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25

First of all, I should point out that the standard definition of a normal subgroup is A subgroup $N \subset G$ is normal iff $g n g^{-1} \in N$ for all $n\in N$ and $g\in G$. When I say "the" standard definition, I mean that this is how working group theorists think of normal subgroups, and this is one of two basic ways to prove that a subgroup is normal....


22

I did this once with a high school group. My approach was to use the metaphor of a scientist doing a controlled experiment: You study a complicated system by introducing a single change, while trying to keep everything else constant, and watch how that change affects the system overall. In this case, the system is arithmetic, and the "one change" we are ...


20

In my experience, one of the problems with series is that usually you have two sequences if you investigate the series $\sum(a_n)$: the sequence $(a_n)$, and the sequence of partial sums $S_n=a_1+\ldots + a_n$. I noticed that trying to stress this distinction helps a lot. To the intuition, I like R. Péter: Playing with Infinity, the chocolate bar example on ...


15

The way I like to approach this is as follows. After discussing subgroups, the natural question as to forming the quotient $G/H$ arises. I then proceed to look at the cosets and prove that if $gH\cdot g'H=gg'H$ is a well-defined operation, then the cosets become a group, which we call the quotient group. This is a very easy proof with basically nothing to do....


15

I think it is important to develop mathematical intuition in one's work, but not necessarily of the naive sort. Of course, one's intuition may turn out, ultimately, to be incorrect. An important outcome in this case is not to assume that you have bad intuition, but instead to think about how you can make the end result sync up better with what could be ...


15

To answer the question in the title, I would say that one problem with no-symbols reasonings is that one need to use a lot of pronouns. Problem is, pronouns usually leave too much ambiguity. At some point, mathematical sentences where written without symbols; the introduction of letters to denote mathematical object improved quite a lot the depth and ...


14

Just supplementing Benjamin Dickman's nice answer, here is $x \mapsto x^2 - x$ in $\mathbb{Z}_{18}$ in the same style: For example, the pentagon wheel reflects the fact that $$(5+3k)^2-(5+3k) = 9k^2 + 27k + 20 = 9k(k+3) + 20 = 2\bmod 18 \;.$$


13

Homotopy equivalence v. Homeomorphism. I believe an accessible difference between homotopy equivalence and homeomorphism is that one preserves an intuitive (though hard-to-define) topological invariant, while the other almost never does: the invariant of dimension. For instance, any $\mathbb R^n$ is homotopy equivalent to a point. Similarly, $\mathbb R^n - \...


13

Modular arithmetic is beautiful and simple but tends to be frighteningly clotted with detail and notation at first. Whenever I present it I start off by telling the audience they already know modular arithmetic. I proceed to ask them: if it is now 1 o'clock (and then I write a '1' on the board), what time will it be in 2 hours (and I write a "+ 2" next to ...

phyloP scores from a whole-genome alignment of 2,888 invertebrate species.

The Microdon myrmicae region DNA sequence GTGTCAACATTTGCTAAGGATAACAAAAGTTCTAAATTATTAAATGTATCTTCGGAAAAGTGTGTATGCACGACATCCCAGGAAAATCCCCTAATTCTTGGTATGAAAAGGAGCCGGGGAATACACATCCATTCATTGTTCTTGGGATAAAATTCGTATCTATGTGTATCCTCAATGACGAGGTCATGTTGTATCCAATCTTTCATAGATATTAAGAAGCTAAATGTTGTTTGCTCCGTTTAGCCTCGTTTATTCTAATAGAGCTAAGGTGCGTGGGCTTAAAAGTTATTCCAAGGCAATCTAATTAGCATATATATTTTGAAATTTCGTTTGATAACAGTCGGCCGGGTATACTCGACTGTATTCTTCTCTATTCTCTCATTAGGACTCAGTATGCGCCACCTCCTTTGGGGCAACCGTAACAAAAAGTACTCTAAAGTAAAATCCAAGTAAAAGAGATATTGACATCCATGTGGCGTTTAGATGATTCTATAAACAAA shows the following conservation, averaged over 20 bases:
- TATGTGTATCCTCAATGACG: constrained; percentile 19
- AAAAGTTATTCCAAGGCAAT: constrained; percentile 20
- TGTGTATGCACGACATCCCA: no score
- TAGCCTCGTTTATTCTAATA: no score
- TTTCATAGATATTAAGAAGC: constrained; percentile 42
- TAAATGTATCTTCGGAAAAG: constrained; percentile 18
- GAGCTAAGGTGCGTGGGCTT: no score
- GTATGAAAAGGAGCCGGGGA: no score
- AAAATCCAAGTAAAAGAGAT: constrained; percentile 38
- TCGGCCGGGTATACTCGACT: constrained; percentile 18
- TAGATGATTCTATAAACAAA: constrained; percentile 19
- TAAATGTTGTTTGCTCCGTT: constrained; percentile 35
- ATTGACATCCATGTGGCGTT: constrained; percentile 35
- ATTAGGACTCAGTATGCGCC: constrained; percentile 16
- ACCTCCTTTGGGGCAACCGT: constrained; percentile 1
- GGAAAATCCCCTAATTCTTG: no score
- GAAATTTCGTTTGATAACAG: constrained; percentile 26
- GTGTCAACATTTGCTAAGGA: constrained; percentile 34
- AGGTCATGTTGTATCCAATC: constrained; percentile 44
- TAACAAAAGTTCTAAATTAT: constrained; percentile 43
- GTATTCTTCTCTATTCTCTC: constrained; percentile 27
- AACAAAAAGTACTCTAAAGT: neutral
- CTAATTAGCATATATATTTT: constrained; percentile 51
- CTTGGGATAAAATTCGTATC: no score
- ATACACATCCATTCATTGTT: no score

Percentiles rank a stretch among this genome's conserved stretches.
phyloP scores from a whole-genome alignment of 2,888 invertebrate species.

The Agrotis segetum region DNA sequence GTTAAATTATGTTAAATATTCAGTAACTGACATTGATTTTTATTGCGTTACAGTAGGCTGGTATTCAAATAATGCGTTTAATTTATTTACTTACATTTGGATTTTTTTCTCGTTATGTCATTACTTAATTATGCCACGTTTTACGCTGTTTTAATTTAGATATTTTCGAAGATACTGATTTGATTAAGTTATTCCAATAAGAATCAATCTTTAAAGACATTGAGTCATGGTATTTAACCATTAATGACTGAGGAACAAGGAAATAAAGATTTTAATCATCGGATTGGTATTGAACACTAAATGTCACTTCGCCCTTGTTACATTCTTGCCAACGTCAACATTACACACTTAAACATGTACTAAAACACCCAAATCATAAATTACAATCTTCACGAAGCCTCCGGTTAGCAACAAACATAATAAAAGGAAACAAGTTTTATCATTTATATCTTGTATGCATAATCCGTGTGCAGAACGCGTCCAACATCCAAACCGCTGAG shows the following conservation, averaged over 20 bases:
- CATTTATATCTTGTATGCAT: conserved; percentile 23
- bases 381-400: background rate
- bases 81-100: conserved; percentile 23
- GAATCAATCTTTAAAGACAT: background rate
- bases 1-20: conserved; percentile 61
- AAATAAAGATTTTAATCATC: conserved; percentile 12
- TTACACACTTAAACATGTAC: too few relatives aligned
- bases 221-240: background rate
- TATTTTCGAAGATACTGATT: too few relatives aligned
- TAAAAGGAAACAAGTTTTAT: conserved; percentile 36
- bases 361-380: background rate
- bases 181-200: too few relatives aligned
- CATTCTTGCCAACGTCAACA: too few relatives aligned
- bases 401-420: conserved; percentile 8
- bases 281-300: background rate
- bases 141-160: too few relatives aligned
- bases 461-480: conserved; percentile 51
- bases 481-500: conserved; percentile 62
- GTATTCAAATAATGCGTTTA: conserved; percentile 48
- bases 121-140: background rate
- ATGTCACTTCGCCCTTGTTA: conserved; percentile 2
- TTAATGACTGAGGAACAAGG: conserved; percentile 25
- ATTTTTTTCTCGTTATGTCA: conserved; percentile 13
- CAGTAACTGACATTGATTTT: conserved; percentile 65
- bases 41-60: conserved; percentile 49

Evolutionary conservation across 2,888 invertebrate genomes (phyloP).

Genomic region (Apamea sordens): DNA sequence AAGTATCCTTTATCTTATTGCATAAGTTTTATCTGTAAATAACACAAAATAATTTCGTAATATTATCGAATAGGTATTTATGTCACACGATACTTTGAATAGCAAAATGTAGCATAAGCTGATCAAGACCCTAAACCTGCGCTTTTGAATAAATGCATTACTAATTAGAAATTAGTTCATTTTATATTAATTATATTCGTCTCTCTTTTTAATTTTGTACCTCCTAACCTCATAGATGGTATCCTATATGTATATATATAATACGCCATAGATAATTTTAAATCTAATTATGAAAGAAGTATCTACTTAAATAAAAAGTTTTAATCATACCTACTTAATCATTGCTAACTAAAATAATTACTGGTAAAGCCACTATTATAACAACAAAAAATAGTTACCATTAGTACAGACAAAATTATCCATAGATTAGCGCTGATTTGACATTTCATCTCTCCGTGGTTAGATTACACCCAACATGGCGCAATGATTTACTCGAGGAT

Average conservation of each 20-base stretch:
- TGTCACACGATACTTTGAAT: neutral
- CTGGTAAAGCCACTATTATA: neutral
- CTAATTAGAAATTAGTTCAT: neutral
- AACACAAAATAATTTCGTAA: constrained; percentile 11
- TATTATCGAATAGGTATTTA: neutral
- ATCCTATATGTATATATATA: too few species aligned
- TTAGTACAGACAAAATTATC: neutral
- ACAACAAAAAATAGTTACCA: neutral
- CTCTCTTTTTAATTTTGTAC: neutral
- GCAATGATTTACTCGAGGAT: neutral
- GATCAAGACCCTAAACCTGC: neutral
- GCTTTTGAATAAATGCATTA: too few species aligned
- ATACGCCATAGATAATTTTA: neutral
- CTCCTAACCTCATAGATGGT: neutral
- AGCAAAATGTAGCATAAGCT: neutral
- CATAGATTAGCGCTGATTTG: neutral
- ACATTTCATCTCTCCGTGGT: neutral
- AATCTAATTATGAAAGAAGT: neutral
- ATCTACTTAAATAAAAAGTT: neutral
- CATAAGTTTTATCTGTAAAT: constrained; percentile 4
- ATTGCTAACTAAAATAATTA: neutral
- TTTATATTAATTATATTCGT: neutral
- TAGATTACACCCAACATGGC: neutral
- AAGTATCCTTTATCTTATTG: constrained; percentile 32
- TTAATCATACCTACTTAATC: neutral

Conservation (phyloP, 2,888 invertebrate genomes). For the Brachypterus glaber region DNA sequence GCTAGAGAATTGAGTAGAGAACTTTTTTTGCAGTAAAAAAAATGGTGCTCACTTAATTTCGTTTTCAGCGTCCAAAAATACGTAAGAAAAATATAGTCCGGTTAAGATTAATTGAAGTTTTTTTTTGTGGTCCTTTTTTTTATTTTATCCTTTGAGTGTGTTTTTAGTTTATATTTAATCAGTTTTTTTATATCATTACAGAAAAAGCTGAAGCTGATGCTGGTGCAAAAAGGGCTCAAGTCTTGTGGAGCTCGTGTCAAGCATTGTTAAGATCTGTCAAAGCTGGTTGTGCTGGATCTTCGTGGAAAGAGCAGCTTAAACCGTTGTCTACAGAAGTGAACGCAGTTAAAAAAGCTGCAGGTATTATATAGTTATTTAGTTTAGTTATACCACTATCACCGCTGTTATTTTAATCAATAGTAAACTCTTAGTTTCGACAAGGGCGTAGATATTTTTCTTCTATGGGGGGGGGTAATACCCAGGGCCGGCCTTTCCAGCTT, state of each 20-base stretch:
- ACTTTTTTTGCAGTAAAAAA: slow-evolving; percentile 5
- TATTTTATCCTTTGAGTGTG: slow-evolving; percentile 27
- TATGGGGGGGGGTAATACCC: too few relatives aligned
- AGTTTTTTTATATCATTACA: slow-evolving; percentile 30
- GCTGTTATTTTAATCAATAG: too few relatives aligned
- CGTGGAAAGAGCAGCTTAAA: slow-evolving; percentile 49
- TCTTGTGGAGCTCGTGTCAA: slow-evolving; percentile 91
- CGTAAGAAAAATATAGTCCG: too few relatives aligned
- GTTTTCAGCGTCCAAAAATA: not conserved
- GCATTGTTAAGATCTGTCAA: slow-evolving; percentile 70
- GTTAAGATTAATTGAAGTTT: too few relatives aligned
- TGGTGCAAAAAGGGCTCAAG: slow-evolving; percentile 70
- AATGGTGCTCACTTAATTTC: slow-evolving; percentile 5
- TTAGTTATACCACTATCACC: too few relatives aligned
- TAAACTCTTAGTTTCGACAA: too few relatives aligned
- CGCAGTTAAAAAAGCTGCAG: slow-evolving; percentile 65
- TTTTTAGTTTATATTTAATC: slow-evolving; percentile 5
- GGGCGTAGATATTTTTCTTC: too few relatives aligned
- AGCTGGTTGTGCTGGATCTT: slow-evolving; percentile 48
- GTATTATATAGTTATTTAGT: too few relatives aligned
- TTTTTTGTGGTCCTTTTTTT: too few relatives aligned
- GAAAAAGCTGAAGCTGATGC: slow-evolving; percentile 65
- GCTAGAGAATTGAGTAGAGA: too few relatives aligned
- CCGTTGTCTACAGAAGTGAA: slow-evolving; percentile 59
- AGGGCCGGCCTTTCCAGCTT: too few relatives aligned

13

(I have not done this exact presentation, so I cannot vouch for its efficacy. But I have used the main idea before, and it seems to help some students, and is at least a bit of fun. Also, this is meant to address the intuition aspect of the question, not the motivation.) Demonstrate by walking! Convergence means there's a spot that will be approached to any ...


12

It seems to me that the reason for learning series in calculus is to analyze functions through power series representations. There are other reasons series are important in mathematics, but in the standard calculus course, it seems to me that series are introduced for the sake of explaining power series. The key is then, Can one motivate power series ...


12

I have given this issue a lot of thought over the years -- in fact a large portion of my dissertation is devoted to related issues. I think of this challenge in terms of a "mathematical sensibility" -- a way (more precisely, a cluster of related ways) of appreciating and participating in mathematics -- and frame the question as "What is the role of school ...


12

One of the approaches taken in some areas of mathematics (e.g., in arithmetic dynamics and considerations of preperiodic points, etc) is to create these graphs by drawing discrete points and then using arrows to show which values map to which other ones. Figuring out a "canonical" way to draw these pictures might be a bit tough (this is related in some ...


11

This answer is from my experience running a Maths Learning Centre. I help students learn and use maths, mostly when they are struggling, and I also hear their opinions of their lecturers and other teachers. I am very interested in all sorts of maths, and I will take almost any opportunity to be excited about a mathematical idea. For example, I made t-shirts ...


10

As @BenCrowell mentioned, the transfer principle proves that direct algebraic manipulation of infinitesimals in single variable calculus is allowed. But I stumbled upon this post in theshapeofmath.com, which shows how things can break when switching to multiple variables. It provides the following basic example of a possible error when handling partial ...